The Belfast students have had a flying season and finished 20 points clear of Nenagh in the final standings, having scored an incredible 580 points in 15 matches.
But a look at the one time the sides met, an 18-13 win at Queen's fortress, Dub Lane, shows that the difference between these sides is marginal, and Nenagh captain Michael Kennedy says his side are keen to win their first senior final.
"It's hard to get any silverware in rugby, especially being a senior club in Division 3," he explained.
"Any cup competition, you could be drawn against the likes of Lansdowne and Bruff. This is our opportunity at a first senior final for the club.
"If you look at the league, we've finished fifth, sixth, fifth and fifth (in recent years). It was just consistency we lacked. Last season, in the second half of the campaign, we lost seven out of eight games - before that the same.
"We've been building from there. When we sat down at the start of the season and did our goals, one was promotion, but another was a top four finish.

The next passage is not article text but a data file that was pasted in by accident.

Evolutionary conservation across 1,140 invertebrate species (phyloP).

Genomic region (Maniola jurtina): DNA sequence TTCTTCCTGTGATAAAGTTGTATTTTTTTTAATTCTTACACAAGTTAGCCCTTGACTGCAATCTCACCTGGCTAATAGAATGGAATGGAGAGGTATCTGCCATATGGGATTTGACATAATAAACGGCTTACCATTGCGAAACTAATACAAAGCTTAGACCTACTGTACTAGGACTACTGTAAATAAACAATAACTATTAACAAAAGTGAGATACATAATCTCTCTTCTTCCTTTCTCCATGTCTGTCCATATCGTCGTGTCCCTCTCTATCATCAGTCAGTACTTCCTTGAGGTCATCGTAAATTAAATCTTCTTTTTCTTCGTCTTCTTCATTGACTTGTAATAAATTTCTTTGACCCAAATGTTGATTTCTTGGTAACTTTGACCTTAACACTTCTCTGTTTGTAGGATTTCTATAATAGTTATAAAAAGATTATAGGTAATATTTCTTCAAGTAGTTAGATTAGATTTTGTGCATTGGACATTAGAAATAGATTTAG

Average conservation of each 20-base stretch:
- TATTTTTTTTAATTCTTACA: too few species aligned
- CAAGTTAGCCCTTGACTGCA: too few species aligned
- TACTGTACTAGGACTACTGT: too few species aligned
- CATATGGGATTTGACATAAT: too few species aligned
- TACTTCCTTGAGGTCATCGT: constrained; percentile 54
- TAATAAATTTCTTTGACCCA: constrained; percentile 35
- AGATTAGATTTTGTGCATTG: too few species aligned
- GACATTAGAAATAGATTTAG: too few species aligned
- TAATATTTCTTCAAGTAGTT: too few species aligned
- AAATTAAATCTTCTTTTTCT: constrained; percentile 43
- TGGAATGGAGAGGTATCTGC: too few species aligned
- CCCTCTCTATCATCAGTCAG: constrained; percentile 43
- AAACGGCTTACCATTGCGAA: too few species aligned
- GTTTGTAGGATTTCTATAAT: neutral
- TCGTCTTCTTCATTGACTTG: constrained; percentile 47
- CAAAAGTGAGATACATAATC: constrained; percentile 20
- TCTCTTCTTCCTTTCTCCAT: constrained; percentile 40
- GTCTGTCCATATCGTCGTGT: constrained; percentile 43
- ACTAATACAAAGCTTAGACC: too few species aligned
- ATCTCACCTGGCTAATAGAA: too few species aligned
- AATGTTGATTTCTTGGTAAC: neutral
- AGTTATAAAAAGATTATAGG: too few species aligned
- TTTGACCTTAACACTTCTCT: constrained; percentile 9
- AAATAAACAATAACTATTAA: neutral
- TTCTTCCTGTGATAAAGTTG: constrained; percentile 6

"Once promotion was gone, we went hell for leather for the top four. We reckoned we were good enough and on any day, you can beat any team.
"That (18-13 defeat) was a very good game. In fairness to Queen's, as a young side, they have great composure, skill and pace.
"Jonathan Bell is their player-coach who comes on in the second half, they're a damn good side. I'd like to think it could have gone either way, our last match against them," added Kennedy.
Queen's, winners of the Ulster Senior Cup last weekend, are keen to finish off a superb year with a flourish, and captain Mark Robinson wants one last push from his players.
With exams still a way off, the fourth year medical student says the club, with Robbie Moore the director of rugby and former Ireland international Brian Robinson heading up the coaching set-up, are improving every year.
"With our Ulster Senior Cup success and our wins over teams up north, we're one of the more attractive clubs to come to for guys coming out of schools," he said.
"We have a lot of interest in the club in terms of bringing in a slightly better calibre of player but also traditionally the club is run on the engineers and the medics who have five year courses, so a lot of the guys will be back next season competing in Division 2."
The flanker added: "It's no surprise to us that they (Nenagh Ormond) got to the final. When they came up (to us earlier in the season), they definitely gave us our hardest run this year at the Dub.
"We haven't lost there in three years and to be 10-0 down to Nenagh at half-time, it really showed how the team had developed to claw it back.
"Going into this final, both teams have a right to believe they can win it. We're looking forward to it."
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